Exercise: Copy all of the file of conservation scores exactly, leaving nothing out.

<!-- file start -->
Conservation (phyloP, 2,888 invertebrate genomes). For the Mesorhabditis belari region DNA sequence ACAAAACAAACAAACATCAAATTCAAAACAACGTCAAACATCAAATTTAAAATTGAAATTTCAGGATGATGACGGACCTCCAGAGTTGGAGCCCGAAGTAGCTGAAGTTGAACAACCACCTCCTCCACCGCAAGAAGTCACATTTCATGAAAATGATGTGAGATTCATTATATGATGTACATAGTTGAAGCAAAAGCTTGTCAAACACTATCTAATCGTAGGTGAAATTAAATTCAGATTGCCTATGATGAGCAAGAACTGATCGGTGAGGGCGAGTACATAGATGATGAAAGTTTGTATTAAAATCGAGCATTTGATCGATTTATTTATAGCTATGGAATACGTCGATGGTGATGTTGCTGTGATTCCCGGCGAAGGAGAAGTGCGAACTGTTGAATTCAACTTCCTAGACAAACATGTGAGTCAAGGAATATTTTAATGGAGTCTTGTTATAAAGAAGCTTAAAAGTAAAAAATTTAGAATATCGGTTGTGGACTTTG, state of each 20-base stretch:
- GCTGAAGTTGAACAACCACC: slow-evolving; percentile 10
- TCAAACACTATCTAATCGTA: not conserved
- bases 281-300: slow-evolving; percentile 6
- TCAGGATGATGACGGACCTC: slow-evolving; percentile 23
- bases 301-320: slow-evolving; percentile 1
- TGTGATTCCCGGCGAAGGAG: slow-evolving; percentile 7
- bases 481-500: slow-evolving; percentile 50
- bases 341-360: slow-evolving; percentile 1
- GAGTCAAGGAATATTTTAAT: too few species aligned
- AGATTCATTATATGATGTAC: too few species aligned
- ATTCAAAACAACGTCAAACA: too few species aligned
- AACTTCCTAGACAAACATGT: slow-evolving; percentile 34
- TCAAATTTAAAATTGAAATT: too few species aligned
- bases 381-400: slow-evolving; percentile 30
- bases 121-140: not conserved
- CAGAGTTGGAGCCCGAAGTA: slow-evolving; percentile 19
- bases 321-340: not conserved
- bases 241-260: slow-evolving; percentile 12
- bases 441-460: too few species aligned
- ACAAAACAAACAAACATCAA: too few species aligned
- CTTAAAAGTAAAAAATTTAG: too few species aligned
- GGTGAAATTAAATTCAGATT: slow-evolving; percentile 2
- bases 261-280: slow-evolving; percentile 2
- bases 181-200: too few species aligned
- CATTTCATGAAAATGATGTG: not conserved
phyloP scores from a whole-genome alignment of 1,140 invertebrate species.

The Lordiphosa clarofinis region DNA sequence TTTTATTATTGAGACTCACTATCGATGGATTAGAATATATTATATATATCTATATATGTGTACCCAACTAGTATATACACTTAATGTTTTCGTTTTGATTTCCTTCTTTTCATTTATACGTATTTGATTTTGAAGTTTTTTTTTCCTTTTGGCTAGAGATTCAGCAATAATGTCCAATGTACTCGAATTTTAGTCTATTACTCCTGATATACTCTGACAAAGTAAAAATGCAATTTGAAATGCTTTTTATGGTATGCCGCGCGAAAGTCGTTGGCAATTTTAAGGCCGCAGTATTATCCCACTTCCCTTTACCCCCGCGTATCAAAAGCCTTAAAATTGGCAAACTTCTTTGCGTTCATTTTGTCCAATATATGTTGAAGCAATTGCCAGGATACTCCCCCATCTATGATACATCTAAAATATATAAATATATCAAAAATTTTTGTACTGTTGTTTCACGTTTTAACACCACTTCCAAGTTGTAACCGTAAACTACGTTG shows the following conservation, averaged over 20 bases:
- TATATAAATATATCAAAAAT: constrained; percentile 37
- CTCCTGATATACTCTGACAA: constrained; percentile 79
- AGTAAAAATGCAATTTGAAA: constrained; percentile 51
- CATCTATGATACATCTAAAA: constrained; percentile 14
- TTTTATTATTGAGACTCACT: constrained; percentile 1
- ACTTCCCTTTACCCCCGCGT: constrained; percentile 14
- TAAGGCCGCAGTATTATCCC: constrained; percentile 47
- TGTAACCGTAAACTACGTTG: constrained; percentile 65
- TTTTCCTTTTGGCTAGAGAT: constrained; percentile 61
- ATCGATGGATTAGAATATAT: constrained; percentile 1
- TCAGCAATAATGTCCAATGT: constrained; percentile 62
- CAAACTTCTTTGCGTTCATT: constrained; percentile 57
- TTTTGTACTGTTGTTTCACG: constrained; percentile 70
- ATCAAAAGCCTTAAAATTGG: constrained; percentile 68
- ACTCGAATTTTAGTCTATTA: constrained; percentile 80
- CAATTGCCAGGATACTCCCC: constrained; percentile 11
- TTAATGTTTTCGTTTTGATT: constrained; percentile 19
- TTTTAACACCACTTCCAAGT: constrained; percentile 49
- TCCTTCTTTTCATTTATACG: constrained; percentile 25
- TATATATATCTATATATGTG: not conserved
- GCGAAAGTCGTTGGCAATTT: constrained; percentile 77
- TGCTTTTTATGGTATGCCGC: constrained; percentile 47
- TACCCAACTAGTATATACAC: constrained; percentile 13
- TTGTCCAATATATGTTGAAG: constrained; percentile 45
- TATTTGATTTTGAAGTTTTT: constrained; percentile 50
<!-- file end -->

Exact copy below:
Conservation (phyloP, 2,888 invertebrate genomes). For the Mesorhabditis belari region DNA sequence ACAAAACAAACAAACATCAAATTCAAAACAACGTCAAACATCAAATTTAAAATTGAAATTTCAGGATGATGACGGACCTCCAGAGTTGGAGCCCGAAGTAGCTGAAGTTGAACAACCACCTCCTCCACCGCAAGAAGTCACATTTCATGAAAATGATGTGAGATTCATTATATGATGTACATAGTTGAAGCAAAAGCTTGTCAAACACTATCTAATCGTAGGTGAAATTAAATTCAGATTGCCTATGATGAGCAAGAACTGATCGGTGAGGGCGAGTACATAGATGATGAAAGTTTGTATTAAAATCGAGCATTTGATCGATTTATTTATAGCTATGGAATACGTCGATGGTGATGTTGCTGTGATTCCCGGCGAAGGAGAAGTGCGAACTGTTGAATTCAACTTCCTAGACAAACATGTGAGTCAAGGAATATTTTAATGGAGTCTTGTTATAAAGAAGCTTAAAAGTAAAAAATTTAGAATATCGGTTGTGGACTTTG, state of each 20-base stretch:
- GCTGAAGTTGAACAACCACC: slow-evolving; percentile 10
- TCAAACACTATCTAATCGTA: not conserved
- bases 281-300: slow-evolving; percentile 6
- TCAGGATGATGACGGACCTC: slow-evolving; percentile 23
- bases 301-320: slow-evolving; percentile 1
- TGTGATTCCCGGCGAAGGAG: slow-evolving; percentile 7
- bases 481-500: slow-evolving; percentile 50
- bases 341-360: slow-evolving; percentile 1
- GAGTCAAGGAATATTTTAAT: too few species aligned
- AGATTCATTATATGATGTAC: too few species aligned
- ATTCAAAACAACGTCAAACA: too few species aligned
- AACTTCCTAGACAAACATGT: slow-evolving; percentile 34
- TCAAATTTAAAATTGAAATT: too few species aligned
- bases 381-400: slow-evolving; percentile 30
- bases 121-140: not conserved
- CAGAGTTGGAGCCCGAAGTA: slow-evolving; percentile 19
- bases 321-340: not conserved
- bases 241-260: slow-evolving; percentile 12
- bases 441-460: too few species aligned
- ACAAAACAAACAAACATCAA: too few species aligned
- CTTAAAAGTAAAAAATTTAG: too few species aligned
- GGTGAAATTAAATTCAGATT: slow-evolving; percentile 2
- bases 261-280: slow-evolving; percentile 2
- bases 181-200: too few species aligned
- CATTTCATGAAAATGATGTG: not conserved
phyloP scores from a whole-genome alignment of 1,140 invertebrate species.

The Lordiphosa clarofinis region DNA sequence TTTTATTATTGAGACTCACTATCGATGGATTAGAATATATTATATATATCTATATATGTGTACCCAACTAGTATATACACTTAATGTTTTCGTTTTGATTTCCTTCTTTTCATTTATACGTATTTGATTTTGAAGTTTTTTTTTCCTTTTGGCTAGAGATTCAGCAATAATGTCCAATGTACTCGAATTTTAGTCTATTACTCCTGATATACTCTGACAAAGTAAAAATGCAATTTGAAATGCTTTTTATGGTATGCCGCGCGAAAGTCGTTGGCAATTTTAAGGCCGCAGTATTATCCCACTTCCCTTTACCCCCGCGTATCAAAAGCCTTAAAATTGGCAAACTTCTTTGCGTTCATTTTGTCCAATATATGTTGAAGCAATTGCCAGGATACTCCCCCATCTATGATACATCTAAAATATATAAATATATCAAAAATTTTTGTACTGTTGTTTCACGTTTTAACACCACTTCCAAGTTGTAACCGTAAACTACGTTG shows the following conservation, averaged over 20 bases:
- TATATAAATATATCAAAAAT: constrained; percentile 37
- CTCCTGATATACTCTGACAA: constrained; percentile 79
- AGTAAAAATGCAATTTGAAA: constrained; percentile 51
- CATCTATGATACATCTAAAA: constrained; percentile 14
- TTTTATTATTGAGACTCACT: constrained; percentile 1
- ACTTCCCTTTACCCCCGCGT: constrained; percentile 14
- TAAGGCCGCAGTATTATCCC: constrained; percentile 47
- TGTAACCGTAAACTACGTTG: constrained; percentile 65
- TTTTCCTTTTGGCTAGAGAT: constrained; percentile 61
- ATCGATGGATTAGAATATAT: constrained; percentile 1
- TCAGCAATAATGTCCAATGT: constrained; percentile 62
- CAAACTTCTTTGCGTTCATT: constrained; percentile 57
- TTTTGTACTGTTGTTTCACG: constrained; percentile 70
- ATCAAAAGCCTTAAAATTGG: constrained; percentile 68
- ACTCGAATTTTAGTCTATTA: constrained; percentile 80
- CAATTGCCAGGATACTCCCC: constrained; percentile 11
- TTAATGTTTTCGTTTTGATT: constrained; percentile 19
- TTTTAACACCACTTCCAAGT: constrained; percentile 49
- TCCTTCTTTTCATTTATACG: constrained; percentile 25
- TATATATATCTATATATGTG: not conserved
- GCGAAAGTCGTTGGCAATTT: constrained; percentile 77
- TGCTTTTTATGGTATGCCGC: constrained; percentile 47
- TACCCAACTAGTATATACAC: constrained; percentile 13
- TTGTCCAATATATGTTGAAG: constrained; percentile 45
- TATTTGATTTTGAAGTTTTT: constrained; percentile 50